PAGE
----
Liisa-Maria Voipio-Pulkki, the strategic director of the Ministry of Social Affairs and Health, on Thursday said Finland still has a ways to go to the epidemiological situation it was in last summer and early autumn. (Markku Ulander – Lehtikuva)


THE NUMBER of new coronavirus infections has continued to decline, albeit at a slower rate, in Finland, reports the Finnish Institute for Health and Welfare (THL).

THL on Thursday revealed that approximately 1,350 laboratory-confirmed infections were entered into the infectious diseases register in the seven days between 26 April and 2 May, representing a decrease of about 250 from the previous seven-day period between 19 and 25 April.

Roughly a quarter of the infections were detected in people who had been ordered into quarantine due to, for example, exposure to the virus.

THL stated that as the number of infections remains relatively high – a total of 280 were reported yesterday – regional authorities should uphold their effective and comprehensive measures to manage the infection numbers, especially as mutations of the virus continue to create uncertainty about the epidemiological situation.

“The British variant continues to make up a large share of the detected infections,” Otto Helve, a chief physician at THL, said in a news conference in Helsinki on Thursday.

The number of patients hospitalised with the infection has yet to decline significantly, with 24 patients in critical care, 33 in basic health care and 73 in inpatient care on Wednesday, 5 May. While the burden the epidemic has placed on hospital capacity has halved since late March, the number of hospitalised patients has not declined hand-in-hand with forecasts or the number of infections.

Authorities have yet to ascertain the reason for the apparent mismatch.

“Maybe the British variant, which is becoming more common in the country, causes more serious forms of the disease. There are indications of that also from other parts of the world,” gauged Liisa-Maria Voipio-Pulkki, the head of strategic affairs at the Ministry of Social Affairs and Health.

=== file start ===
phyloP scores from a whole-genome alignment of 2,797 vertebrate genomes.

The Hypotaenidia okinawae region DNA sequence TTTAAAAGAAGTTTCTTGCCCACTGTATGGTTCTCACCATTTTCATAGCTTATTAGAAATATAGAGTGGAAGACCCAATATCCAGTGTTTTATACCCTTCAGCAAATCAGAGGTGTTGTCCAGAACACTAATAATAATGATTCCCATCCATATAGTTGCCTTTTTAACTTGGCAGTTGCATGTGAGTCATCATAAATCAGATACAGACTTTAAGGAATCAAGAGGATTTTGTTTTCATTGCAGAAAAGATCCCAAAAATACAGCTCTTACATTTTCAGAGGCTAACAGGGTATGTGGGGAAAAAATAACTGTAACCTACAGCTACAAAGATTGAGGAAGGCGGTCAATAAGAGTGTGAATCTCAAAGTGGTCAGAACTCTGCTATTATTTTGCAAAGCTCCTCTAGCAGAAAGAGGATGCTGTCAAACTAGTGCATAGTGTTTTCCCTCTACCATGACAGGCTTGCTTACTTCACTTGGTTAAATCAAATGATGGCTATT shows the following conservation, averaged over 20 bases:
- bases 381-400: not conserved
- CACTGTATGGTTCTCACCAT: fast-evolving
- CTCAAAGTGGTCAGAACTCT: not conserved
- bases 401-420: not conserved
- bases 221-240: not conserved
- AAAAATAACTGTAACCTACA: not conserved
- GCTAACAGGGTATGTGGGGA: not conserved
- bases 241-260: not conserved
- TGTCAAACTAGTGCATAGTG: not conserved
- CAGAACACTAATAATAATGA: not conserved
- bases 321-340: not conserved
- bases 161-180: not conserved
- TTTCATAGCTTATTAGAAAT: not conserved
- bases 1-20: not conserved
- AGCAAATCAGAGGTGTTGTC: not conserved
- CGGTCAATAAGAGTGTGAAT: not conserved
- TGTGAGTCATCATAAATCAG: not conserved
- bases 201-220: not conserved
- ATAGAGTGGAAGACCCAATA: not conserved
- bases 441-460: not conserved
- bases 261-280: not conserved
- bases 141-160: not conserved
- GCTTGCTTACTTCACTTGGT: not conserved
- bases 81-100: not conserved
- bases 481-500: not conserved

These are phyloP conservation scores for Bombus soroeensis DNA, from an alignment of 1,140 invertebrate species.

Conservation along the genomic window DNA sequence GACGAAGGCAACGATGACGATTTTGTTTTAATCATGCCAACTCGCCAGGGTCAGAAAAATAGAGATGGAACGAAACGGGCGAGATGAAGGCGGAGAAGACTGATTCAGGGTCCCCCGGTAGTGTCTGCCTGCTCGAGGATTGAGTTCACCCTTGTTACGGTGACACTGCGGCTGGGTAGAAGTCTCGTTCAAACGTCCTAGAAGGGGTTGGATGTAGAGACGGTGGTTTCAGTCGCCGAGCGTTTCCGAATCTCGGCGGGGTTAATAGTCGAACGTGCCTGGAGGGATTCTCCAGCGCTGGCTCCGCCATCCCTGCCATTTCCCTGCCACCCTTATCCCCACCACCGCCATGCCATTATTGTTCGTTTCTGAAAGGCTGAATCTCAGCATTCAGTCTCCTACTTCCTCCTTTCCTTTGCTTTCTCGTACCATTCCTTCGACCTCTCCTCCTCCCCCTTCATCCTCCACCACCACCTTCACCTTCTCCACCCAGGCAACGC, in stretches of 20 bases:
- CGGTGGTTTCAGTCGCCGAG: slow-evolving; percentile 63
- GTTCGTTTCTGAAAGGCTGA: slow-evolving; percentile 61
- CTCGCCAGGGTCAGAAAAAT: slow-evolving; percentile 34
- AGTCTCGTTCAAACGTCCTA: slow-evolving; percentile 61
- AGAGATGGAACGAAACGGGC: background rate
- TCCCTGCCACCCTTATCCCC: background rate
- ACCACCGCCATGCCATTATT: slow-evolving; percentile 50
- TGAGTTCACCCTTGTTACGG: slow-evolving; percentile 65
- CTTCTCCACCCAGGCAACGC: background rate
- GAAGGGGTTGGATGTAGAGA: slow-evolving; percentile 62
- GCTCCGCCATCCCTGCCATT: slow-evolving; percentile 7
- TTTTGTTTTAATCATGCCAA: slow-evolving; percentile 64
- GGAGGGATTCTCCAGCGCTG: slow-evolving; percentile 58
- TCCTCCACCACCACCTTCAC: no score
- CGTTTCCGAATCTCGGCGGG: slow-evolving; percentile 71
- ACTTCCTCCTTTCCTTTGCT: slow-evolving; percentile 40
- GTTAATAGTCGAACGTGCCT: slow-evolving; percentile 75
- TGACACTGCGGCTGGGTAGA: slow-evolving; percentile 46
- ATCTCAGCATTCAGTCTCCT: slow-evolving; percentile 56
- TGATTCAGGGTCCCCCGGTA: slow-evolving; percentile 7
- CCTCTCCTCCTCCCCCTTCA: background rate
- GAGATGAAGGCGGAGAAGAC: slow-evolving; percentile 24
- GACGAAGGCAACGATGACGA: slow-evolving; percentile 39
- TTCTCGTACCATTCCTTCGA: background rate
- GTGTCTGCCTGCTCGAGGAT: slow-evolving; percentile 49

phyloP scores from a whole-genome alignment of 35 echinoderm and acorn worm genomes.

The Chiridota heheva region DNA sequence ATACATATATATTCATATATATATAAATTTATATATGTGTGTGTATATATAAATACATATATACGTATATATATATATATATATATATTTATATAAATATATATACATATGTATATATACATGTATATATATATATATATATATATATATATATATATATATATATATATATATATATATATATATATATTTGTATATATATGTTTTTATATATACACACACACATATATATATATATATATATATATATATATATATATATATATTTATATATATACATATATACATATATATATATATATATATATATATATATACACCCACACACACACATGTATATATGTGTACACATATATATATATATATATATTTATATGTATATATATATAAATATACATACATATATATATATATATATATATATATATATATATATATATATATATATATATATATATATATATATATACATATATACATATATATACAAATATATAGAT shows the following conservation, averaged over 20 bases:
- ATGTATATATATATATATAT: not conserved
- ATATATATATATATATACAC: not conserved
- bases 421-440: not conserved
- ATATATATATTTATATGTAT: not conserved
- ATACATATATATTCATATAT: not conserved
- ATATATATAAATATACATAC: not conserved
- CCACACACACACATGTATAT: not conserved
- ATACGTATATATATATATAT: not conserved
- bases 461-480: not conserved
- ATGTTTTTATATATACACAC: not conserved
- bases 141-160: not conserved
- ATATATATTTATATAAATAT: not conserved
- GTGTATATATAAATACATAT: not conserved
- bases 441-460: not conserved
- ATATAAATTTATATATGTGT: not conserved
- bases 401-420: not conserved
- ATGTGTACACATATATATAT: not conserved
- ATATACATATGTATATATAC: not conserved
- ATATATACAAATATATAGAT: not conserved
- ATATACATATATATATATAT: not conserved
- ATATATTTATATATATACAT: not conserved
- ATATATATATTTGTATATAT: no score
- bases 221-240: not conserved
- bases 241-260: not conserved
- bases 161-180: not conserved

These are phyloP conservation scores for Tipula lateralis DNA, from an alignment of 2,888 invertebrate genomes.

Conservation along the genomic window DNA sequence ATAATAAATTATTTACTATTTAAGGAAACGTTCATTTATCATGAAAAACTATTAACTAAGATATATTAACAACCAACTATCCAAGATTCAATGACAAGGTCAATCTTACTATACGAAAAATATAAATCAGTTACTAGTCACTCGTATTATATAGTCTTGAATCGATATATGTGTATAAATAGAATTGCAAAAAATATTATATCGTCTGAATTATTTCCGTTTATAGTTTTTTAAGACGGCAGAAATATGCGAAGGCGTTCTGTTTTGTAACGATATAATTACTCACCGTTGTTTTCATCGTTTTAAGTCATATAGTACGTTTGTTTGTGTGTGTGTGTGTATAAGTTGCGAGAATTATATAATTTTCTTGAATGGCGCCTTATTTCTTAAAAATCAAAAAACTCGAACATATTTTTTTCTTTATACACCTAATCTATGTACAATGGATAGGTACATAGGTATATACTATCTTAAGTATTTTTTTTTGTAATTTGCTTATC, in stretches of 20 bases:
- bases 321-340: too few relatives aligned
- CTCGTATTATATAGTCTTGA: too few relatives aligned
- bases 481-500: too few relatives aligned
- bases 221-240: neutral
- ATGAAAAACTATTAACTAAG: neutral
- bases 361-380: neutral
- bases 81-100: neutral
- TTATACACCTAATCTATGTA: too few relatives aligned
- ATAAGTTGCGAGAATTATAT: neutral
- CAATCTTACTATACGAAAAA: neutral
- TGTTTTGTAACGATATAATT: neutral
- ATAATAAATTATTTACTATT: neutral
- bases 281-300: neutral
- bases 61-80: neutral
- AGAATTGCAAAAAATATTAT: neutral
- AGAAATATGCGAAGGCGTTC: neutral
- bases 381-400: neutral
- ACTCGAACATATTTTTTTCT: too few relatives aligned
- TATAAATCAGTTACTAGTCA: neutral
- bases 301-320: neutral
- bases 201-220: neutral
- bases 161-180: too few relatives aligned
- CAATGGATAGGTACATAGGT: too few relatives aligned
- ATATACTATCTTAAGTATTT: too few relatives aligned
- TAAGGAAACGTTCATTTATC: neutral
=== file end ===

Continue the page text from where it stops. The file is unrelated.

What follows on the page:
The incidence of infections, she revealed, declined in all age groups under 50 years of age between 26 April and 2 May, especially among 20–29-year-olds. The incidence was the highest among 10–19-year-olds.

“We still have a ways to go to the calm situation we had last summer and early autumn,” she underlined.

Taneli Puumalainen, the head of infectious diseases control at THL, viewed that the pandemic may drag on longer than initially expected due to the uneven pace of vaccinations in different parts of the world. Finland, he told, has already administered over two million doses of vaccines against the virus, meaning it is well positioned to reach the coverage of 70 per cent targeted by August by the EU.

“Finland has vaccinated quicker than any other EU country,” he said.

He also pointed out that the existing vaccines appear or are expected to also be effective against new variants of the coronavirus.

“More and more reports are coming from around the world that the vaccines have a very high efficacy against the British variant. And there’s some evidence that the efficacy is solid against the serious disease forms caused by the South African variant, but less so for less serious forms,” said Puumalainen.

Researchers, he added, are of the view that the vaccines should also be effective against the Brazilian and Indian variants.

“It’s naturally possible that the efficacy of vaccines is undermined as a result of virus mutations,” he admitted. “In the future it could be necessary to administer coronavirus vaccinations once a year and stay ahead of the pandemic like that.”

Aleksi Teivainen – HT